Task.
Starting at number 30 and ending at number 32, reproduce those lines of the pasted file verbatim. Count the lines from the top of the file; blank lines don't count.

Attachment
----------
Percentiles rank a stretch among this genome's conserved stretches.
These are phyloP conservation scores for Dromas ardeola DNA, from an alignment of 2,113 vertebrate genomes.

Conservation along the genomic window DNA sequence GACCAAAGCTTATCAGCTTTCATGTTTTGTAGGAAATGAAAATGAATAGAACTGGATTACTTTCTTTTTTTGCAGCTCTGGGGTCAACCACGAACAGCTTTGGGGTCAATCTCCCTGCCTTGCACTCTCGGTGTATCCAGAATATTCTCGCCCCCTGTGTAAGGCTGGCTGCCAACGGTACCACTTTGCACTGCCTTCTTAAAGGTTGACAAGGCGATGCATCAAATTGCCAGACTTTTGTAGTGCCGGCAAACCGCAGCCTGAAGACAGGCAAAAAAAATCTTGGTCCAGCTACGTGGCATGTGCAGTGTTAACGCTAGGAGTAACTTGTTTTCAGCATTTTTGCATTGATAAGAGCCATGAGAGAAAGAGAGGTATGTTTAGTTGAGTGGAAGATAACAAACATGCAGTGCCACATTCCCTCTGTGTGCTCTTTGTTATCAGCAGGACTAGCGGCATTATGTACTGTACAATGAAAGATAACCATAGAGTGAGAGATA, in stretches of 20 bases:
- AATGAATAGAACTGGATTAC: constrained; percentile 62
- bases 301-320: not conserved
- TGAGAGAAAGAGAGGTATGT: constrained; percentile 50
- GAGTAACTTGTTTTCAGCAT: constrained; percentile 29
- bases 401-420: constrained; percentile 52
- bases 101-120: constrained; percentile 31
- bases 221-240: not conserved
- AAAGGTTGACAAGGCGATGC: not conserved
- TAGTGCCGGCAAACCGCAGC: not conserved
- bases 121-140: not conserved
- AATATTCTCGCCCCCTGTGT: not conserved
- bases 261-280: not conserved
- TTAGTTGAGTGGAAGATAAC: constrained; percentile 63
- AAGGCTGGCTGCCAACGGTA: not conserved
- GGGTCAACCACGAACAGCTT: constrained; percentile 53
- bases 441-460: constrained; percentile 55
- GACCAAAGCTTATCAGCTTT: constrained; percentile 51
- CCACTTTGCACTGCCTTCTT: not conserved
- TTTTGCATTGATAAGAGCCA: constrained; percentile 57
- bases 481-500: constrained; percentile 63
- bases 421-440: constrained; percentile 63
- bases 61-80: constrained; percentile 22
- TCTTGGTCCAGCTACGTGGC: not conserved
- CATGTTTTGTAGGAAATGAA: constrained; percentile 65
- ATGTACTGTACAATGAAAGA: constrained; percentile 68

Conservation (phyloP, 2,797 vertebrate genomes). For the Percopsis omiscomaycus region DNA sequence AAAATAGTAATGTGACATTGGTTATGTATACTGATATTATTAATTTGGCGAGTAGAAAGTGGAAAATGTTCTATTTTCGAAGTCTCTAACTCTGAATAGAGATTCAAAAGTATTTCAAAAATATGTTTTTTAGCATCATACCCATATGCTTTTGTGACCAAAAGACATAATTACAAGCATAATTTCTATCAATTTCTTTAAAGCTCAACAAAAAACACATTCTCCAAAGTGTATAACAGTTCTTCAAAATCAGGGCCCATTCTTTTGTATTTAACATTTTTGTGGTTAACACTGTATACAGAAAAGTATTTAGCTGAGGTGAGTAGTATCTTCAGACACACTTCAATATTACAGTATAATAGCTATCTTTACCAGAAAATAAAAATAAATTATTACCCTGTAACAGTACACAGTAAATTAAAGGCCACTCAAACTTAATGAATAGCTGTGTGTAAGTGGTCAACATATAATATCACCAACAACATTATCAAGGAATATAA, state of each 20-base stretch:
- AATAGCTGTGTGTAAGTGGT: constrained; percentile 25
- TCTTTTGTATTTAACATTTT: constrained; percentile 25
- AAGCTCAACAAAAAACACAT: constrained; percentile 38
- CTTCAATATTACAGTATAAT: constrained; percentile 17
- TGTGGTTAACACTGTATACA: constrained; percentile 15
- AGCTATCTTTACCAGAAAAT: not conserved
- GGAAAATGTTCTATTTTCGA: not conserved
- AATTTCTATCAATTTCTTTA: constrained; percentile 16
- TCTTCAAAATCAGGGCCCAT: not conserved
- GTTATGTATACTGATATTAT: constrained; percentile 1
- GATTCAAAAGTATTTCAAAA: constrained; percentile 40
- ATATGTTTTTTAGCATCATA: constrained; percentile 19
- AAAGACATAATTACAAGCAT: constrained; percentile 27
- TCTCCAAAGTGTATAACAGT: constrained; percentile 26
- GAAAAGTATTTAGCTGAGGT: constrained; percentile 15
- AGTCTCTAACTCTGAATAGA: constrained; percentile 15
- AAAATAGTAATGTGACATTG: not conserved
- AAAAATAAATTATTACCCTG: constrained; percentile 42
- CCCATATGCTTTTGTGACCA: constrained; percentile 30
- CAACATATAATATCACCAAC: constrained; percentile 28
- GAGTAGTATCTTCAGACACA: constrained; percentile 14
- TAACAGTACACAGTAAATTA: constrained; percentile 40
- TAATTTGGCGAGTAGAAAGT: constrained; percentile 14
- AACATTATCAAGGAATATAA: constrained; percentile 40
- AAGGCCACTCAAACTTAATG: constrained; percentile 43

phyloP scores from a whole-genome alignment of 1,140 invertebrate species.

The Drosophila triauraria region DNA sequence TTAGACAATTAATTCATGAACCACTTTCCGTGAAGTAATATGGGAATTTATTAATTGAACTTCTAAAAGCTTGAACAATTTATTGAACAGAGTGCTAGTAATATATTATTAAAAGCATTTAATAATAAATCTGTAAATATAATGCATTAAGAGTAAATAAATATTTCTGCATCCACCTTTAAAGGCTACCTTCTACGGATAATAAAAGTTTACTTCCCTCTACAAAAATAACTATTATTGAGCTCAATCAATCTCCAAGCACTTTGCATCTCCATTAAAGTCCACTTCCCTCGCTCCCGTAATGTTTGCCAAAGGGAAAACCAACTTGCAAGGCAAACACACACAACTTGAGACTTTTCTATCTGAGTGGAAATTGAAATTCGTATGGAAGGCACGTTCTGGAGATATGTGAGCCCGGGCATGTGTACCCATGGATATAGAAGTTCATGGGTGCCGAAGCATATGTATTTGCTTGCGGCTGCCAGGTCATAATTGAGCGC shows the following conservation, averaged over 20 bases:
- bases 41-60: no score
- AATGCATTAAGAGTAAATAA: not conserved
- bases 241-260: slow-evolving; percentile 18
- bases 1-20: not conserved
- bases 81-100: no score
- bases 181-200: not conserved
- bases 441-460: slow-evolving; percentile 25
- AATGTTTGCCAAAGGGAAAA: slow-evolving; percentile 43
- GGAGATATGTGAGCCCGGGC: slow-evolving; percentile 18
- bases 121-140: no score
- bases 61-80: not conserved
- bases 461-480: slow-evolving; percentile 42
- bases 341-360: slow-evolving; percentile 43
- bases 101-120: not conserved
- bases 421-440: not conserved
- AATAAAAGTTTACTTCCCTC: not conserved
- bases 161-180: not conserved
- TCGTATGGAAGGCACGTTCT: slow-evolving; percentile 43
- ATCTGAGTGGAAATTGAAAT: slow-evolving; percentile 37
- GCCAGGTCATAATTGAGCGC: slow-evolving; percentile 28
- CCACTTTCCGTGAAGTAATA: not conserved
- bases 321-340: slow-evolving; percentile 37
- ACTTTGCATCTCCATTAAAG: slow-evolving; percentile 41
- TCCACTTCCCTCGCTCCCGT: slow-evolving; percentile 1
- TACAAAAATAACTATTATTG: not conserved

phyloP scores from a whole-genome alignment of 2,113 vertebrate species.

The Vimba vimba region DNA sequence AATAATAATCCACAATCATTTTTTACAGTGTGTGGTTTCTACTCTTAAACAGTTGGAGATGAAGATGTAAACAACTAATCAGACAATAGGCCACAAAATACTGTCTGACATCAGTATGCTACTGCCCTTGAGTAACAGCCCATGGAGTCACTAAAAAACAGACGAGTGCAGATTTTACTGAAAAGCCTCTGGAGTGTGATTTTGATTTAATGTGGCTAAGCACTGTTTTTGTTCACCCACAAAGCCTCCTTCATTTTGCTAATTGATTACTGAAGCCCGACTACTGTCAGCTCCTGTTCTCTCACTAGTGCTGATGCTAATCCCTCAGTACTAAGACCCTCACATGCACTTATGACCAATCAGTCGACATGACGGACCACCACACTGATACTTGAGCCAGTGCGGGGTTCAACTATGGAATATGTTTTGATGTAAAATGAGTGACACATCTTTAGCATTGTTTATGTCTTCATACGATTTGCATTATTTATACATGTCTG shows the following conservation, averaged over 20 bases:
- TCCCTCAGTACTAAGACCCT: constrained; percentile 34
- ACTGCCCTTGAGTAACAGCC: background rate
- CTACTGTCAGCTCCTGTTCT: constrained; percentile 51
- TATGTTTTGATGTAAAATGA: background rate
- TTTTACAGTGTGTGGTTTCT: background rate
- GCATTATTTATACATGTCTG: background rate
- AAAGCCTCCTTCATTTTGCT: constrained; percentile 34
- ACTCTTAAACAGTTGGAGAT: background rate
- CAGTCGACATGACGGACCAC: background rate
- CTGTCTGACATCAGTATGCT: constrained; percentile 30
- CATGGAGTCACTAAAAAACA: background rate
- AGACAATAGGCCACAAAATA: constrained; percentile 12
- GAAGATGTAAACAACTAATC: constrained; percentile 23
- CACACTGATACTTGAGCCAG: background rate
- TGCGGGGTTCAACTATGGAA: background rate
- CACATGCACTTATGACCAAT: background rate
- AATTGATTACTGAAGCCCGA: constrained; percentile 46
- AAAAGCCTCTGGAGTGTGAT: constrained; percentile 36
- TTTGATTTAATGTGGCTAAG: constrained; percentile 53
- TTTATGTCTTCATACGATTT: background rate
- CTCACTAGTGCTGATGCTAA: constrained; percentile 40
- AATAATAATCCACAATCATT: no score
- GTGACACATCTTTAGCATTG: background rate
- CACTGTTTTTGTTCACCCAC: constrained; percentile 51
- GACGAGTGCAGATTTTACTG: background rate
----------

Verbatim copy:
- AATAGCTGTGTGTAAGTGGT: constrained; percentile 25
- TCTTTTGTATTTAACATTTT: constrained; percentile 25
- AAGCTCAACAAAAAACACAT: constrained; percentile 38